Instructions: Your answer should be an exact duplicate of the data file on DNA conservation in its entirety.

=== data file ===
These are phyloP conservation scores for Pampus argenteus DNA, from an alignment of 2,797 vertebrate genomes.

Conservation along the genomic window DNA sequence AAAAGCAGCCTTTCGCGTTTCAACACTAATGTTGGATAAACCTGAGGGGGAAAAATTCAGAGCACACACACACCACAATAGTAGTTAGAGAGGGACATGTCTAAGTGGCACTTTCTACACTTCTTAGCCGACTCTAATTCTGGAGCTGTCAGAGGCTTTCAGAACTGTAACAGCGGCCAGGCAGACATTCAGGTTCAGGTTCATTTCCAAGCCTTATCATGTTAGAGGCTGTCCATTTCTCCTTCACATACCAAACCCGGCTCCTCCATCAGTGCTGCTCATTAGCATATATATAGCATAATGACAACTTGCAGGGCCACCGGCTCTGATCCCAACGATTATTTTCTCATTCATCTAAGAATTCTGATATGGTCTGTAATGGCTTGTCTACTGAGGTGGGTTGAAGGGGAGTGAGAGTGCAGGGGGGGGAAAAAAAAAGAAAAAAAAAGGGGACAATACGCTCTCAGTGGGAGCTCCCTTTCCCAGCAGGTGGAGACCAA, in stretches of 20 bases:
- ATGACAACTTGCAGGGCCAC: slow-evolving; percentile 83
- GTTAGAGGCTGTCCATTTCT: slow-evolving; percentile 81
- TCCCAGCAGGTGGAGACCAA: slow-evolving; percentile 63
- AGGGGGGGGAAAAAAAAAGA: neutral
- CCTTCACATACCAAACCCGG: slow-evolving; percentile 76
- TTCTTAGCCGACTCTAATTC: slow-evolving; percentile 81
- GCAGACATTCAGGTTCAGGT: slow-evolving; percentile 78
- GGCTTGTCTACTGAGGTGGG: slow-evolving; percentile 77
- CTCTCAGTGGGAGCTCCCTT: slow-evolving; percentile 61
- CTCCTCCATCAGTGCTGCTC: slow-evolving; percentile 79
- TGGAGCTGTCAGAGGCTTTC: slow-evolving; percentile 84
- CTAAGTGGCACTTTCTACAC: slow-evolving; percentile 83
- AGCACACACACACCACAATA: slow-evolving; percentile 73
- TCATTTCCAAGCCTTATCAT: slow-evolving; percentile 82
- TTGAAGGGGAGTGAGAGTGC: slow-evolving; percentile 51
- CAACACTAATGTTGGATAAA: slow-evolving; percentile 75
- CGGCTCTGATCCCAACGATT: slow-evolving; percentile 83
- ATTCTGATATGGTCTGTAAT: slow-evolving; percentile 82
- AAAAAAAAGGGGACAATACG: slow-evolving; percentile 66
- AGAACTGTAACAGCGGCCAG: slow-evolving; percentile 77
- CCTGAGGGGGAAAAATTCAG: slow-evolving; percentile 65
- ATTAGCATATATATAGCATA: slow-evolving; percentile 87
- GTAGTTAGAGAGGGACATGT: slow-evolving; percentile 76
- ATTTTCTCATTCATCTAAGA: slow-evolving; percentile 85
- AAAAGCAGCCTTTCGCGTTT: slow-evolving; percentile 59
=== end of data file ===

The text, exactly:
These are phyloP conservation scores for Pampus argenteus DNA, from an alignment of 2,797 vertebrate genomes.

Conservation along the genomic window DNA sequence AAAAGCAGCCTTTCGCGTTTCAACACTAATGTTGGATAAACCTGAGGGGGAAAAATTCAGAGCACACACACACCACAATAGTAGTTAGAGAGGGACATGTCTAAGTGGCACTTTCTACACTTCTTAGCCGACTCTAATTCTGGAGCTGTCAGAGGCTTTCAGAACTGTAACAGCGGCCAGGCAGACATTCAGGTTCAGGTTCATTTCCAAGCCTTATCATGTTAGAGGCTGTCCATTTCTCCTTCACATACCAAACCCGGCTCCTCCATCAGTGCTGCTCATTAGCATATATATAGCATAATGACAACTTGCAGGGCCACCGGCTCTGATCCCAACGATTATTTTCTCATTCATCTAAGAATTCTGATATGGTCTGTAATGGCTTGTCTACTGAGGTGGGTTGAAGGGGAGTGAGAGTGCAGGGGGGGGAAAAAAAAAGAAAAAAAAAGGGGACAATACGCTCTCAGTGGGAGCTCCCTTTCCCAGCAGGTGGAGACCAA, in stretches of 20 bases:
- ATGACAACTTGCAGGGCCAC: slow-evolving; percentile 83
- GTTAGAGGCTGTCCATTTCT: slow-evolving; percentile 81
- TCCCAGCAGGTGGAGACCAA: slow-evolving; percentile 63
- AGGGGGGGGAAAAAAAAAGA: neutral
- CCTTCACATACCAAACCCGG: slow-evolving; percentile 76
- TTCTTAGCCGACTCTAATTC: slow-evolving; percentile 81
- GCAGACATTCAGGTTCAGGT: slow-evolving; percentile 78
- GGCTTGTCTACTGAGGTGGG: slow-evolving; percentile 77
- CTCTCAGTGGGAGCTCCCTT: slow-evolving; percentile 61
- CTCCTCCATCAGTGCTGCTC: slow-evolving; percentile 79
- TGGAGCTGTCAGAGGCTTTC: slow-evolving; percentile 84
- CTAAGTGGCACTTTCTACAC: slow-evolving; percentile 83
- AGCACACACACACCACAATA: slow-evolving; percentile 73
- TCATTTCCAAGCCTTATCAT: slow-evolving; percentile 82
- TTGAAGGGGAGTGAGAGTGC: slow-evolving; percentile 51
- CAACACTAATGTTGGATAAA: slow-evolving; percentile 75
- CGGCTCTGATCCCAACGATT: slow-evolving; percentile 83
- ATTCTGATATGGTCTGTAAT: slow-evolving; percentile 82
- AAAAAAAAGGGGACAATACG: slow-evolving; percentile 66
- AGAACTGTAACAGCGGCCAG: slow-evolving; percentile 77
- CCTGAGGGGGAAAAATTCAG: slow-evolving; percentile 65
- ATTAGCATATATATAGCATA: slow-evolving; percentile 87
- GTAGTTAGAGAGGGACATGT: slow-evolving; percentile 76
- ATTTTCTCATTCATCTAAGA: slow-evolving; percentile 85
- AAAAGCAGCCTTTCGCGTTT: slow-evolving; percentile 59